Do we need a theory of creative writing? Would that save higher education? Uh, nope…
This essay in the series of essays on Joe David Bellamy’s assessment of American writing ventures into territory that may be irrelevant by the time I finish this. In this section of Literary Luxuries: American Writing at the End of the Millennium, Bellamy tackles a problem that is solving itself – although not in a way that Bellamy, or anyone in academia or creative writing expected at the time of this book’s appearance in 1995.
The section containing Bellamy’s dispute with the structure of English departments and their contentious relationships with creative writing programs is called “Literary Education.” In a pair of essays called “The Theory of Creative Writing I: Keeping the Frog Alive” and “The Theory of Creative Writing II: the Uses of the Imagination and the Revenge of the Pink Typewriter” Bellamy discusses the two main issues that plagued relations between English departments and creative writing programs: the rise of literary theorists and their increasingly esoteric and irrelevant (to the teaching of English, particularly thinking and writing, anyway) specializations, and the emphasis on analytical/critical approaches to all learning that permeate academic instruction.
Of the first, what the rise of literary theory did was to create greater and greater gulfs between the experience of literature as our finest examples of writing as an art form. Bellamy refers to this problem as what it is: academics involving themselves (and, in far too many cases, forcing students to involve themselves) in discussions of critical theory (here’s a good list for the uninitiated) that much of the time had/have little to do with actual literature. What Bellamy claims for the study of creative writing is that it allows students to engage with literature in ways that help them appreciate the beauty of both the form and content of literary works. While this may or may not be true, Bellamy’s suggestion that students be allowed to create creative responses to literature they study because doing so improves their sensitivity to art, their ability to discern meanings, and their writing skill has a great deal of merit. But, as he notes, English departments being the political morasses that they are, “legitimizing” creative writing instruction (and integration of creative writing into other curricular study in the field) was, is, and will always be seen as a threat to the scholarly faction.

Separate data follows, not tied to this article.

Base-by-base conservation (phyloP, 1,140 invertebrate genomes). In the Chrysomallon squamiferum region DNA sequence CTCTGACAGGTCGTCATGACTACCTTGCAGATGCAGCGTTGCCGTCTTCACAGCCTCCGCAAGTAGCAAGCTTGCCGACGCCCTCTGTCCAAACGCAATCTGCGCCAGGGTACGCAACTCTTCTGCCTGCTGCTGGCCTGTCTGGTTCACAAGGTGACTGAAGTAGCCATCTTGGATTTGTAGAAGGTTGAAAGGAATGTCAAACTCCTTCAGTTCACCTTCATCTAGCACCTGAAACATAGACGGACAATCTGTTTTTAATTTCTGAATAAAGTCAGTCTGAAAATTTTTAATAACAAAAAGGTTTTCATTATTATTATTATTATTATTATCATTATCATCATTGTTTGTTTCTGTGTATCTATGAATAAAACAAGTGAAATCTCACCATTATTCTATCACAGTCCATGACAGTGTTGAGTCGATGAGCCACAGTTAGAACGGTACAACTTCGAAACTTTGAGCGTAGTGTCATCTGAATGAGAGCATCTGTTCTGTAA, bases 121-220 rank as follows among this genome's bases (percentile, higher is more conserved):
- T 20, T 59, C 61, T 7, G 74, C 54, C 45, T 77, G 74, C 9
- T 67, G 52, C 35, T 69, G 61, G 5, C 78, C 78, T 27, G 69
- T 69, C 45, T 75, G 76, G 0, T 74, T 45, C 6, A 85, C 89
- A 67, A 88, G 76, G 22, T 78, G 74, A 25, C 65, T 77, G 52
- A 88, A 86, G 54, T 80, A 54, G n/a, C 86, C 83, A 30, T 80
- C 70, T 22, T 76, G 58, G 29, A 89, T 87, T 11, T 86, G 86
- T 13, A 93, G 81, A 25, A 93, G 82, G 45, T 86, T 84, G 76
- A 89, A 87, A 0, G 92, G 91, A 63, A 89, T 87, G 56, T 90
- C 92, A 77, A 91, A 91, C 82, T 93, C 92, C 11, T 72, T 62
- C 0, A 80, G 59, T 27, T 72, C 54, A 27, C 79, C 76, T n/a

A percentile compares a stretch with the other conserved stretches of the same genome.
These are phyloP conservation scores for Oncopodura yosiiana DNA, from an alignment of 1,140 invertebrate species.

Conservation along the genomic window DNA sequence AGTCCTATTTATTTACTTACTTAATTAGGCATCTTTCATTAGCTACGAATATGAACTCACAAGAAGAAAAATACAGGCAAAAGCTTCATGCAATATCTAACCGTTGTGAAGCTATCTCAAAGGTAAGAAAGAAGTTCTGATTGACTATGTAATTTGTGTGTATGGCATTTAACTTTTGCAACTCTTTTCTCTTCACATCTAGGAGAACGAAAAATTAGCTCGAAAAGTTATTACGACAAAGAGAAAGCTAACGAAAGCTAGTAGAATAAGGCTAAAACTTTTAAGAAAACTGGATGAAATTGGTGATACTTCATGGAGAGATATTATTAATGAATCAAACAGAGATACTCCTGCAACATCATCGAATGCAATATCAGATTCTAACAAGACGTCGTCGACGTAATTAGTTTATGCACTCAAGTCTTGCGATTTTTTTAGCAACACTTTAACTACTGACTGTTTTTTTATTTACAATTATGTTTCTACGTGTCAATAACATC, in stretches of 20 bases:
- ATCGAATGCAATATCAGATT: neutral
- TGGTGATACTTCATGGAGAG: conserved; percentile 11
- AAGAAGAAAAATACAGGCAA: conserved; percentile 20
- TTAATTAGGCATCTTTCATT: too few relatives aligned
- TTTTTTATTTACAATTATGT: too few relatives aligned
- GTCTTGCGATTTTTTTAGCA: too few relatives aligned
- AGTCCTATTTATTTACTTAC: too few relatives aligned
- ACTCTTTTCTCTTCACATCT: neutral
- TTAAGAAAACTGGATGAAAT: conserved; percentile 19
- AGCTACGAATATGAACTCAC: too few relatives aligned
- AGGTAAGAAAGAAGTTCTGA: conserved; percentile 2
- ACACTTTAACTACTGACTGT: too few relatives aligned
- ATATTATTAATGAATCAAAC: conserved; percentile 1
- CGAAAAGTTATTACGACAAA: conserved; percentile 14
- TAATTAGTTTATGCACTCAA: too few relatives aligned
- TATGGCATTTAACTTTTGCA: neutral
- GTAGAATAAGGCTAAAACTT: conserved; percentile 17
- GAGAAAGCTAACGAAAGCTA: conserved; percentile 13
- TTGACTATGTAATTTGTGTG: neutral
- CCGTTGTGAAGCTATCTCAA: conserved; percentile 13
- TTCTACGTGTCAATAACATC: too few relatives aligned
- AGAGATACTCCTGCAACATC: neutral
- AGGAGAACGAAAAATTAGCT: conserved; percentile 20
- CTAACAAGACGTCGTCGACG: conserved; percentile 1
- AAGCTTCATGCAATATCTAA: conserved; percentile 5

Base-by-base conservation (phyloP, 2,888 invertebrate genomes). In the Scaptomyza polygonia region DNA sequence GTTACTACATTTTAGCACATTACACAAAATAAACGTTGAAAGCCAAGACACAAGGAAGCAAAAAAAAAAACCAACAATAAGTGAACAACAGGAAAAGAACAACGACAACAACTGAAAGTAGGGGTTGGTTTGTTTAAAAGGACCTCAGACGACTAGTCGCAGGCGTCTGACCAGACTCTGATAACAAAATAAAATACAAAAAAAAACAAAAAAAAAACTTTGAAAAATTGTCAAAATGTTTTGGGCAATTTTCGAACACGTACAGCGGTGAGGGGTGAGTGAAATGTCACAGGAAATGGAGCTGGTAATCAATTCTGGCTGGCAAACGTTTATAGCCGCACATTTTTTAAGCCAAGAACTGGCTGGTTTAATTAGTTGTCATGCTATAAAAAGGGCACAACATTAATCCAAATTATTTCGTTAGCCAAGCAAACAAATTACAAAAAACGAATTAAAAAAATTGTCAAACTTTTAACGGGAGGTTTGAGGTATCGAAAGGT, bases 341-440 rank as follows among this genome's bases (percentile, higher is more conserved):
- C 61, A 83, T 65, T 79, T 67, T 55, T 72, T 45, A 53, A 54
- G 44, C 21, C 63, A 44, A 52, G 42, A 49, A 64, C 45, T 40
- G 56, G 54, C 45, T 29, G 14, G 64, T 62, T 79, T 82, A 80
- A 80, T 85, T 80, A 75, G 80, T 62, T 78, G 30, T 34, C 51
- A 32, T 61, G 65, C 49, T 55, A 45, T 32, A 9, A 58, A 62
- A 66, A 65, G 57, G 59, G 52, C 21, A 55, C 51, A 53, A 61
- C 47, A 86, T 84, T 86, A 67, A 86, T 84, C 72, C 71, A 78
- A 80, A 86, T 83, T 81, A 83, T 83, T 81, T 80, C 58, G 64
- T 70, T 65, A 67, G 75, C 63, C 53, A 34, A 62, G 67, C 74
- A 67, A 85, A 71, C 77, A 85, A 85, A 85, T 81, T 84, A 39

The second essay, the one which references the pick typewriter, allows Bellamy to focus on what he sees as a major problem in giving students true liberal arts education: what he perceives as de-emphasis of the arts in education. Bellamy’s chief claim, that changes in administrative views of students as clients to be trained for technocratic roles, ignores or worse, he believes, trains students to repress their imaginations. This, he thinks, does much harm. First, it diminishes the ability to use creativity as a problem solving tool. Second, it alienates any students whose natural bents are towards creative thinking rather than pure rationalism. That pink typewriter that Bellamy references is a symbol, as an anecdote he shares explains. A college roommate of his, an art major, created an objet d’art by pounding his old typewriter with a sledge hammer, then painting it bright pink. Bellamy says that whenever he thinks of his roommate’s art work he is reminded of the frustration that many students feel in an educational system that negates creativity in favor of abstraction and analysis. The pink typewriter symbolizes words as they are taught in the university – pins pricking students, poking into them that only analytic abstraction is acceptable as methodology for trying to understand their world. Bellamy argues that if for no other reason, creative writing should be integrated university teaching to help students that the imagination can help us understand the world as well as analysis and critique.
One can feel Bellamy’s pain concerning the problem of trying to get the business oriented technocrats now fully in charge of the American university system and determined, it seems, to make it nothing more than job training for corporate interests to see that arts education (and I don’t believe Bellamy would limit the usefulness of art integrated into the wider curriculum to creative writing) has value in helping higher education programs produce (there’s a business term) more interesting, thoughtful, valuable graduates. But the drive in some higher education circles towards MOOCs, towards skills certifications, towards “useful, job-oriented training” rather than liberal arts education, especially liberal arts based education continues apace. And as students are sold this technocratic training as the only real education, Bellamy’s concerns may become moot. Like it or not, the arts are disappearing at a rate to rival the polar ice caps. So worrying about justifying their existence may already be wasted effort.